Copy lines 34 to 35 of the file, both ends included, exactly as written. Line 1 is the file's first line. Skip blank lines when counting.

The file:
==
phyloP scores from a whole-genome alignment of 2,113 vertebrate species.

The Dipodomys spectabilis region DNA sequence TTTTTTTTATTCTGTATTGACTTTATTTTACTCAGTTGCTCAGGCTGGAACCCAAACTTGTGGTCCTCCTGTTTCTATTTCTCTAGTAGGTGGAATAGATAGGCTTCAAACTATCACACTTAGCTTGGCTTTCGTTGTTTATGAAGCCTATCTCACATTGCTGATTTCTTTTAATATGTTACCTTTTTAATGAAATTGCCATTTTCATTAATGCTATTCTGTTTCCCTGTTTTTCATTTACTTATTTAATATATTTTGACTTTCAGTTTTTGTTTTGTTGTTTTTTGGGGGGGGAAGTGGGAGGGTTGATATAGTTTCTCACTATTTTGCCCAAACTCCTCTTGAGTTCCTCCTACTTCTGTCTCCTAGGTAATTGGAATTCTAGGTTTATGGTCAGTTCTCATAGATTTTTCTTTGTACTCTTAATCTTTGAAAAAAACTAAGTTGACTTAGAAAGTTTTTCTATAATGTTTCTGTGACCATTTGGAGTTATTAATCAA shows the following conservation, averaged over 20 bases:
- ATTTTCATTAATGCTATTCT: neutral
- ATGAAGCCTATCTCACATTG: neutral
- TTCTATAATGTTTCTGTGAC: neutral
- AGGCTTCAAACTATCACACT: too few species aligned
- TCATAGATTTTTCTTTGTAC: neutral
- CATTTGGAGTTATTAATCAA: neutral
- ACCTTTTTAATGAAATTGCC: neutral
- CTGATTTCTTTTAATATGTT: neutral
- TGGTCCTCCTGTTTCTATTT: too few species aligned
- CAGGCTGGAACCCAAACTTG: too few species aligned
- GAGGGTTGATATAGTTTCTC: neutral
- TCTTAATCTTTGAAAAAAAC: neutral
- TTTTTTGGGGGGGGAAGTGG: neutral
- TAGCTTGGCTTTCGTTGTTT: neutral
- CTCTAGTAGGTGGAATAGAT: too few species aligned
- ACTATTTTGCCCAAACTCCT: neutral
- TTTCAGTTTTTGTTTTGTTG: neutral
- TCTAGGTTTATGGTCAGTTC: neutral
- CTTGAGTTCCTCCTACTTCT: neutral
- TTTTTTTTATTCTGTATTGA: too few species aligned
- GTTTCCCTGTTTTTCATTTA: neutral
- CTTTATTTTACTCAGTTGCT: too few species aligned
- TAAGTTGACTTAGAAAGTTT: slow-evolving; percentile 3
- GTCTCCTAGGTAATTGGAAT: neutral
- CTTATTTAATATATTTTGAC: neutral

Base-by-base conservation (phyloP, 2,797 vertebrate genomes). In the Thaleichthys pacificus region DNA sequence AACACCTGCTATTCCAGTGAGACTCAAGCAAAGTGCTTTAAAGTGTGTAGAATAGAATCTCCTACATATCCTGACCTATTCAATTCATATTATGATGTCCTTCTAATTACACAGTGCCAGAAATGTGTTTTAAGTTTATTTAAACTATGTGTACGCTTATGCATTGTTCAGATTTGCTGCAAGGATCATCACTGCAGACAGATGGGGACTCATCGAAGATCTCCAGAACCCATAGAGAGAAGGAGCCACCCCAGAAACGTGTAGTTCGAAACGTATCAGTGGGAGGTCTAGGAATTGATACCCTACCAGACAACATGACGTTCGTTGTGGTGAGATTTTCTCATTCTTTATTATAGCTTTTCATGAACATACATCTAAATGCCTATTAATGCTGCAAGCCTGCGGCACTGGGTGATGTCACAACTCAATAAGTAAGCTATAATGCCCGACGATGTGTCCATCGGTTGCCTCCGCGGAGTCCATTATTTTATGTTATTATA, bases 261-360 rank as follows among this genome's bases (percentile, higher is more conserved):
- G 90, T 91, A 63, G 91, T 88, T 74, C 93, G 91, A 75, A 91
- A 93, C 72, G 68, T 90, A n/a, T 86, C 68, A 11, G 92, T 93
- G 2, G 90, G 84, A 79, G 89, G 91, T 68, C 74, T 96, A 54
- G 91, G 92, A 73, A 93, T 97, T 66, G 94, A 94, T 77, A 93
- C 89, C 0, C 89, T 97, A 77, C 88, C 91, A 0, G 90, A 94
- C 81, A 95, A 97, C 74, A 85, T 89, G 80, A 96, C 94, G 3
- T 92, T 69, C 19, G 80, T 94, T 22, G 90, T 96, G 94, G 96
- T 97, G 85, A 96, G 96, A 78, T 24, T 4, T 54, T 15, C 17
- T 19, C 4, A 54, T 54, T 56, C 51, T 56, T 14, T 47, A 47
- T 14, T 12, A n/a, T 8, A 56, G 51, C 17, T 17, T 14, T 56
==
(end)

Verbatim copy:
- C 81, A 95, A 97, C 74, A 85, T 89, G 80, A 96, C 94, G 3
- T 92, T 69, C 19, G 80, T 94, T 22, G 90, T 96, G 94, G 96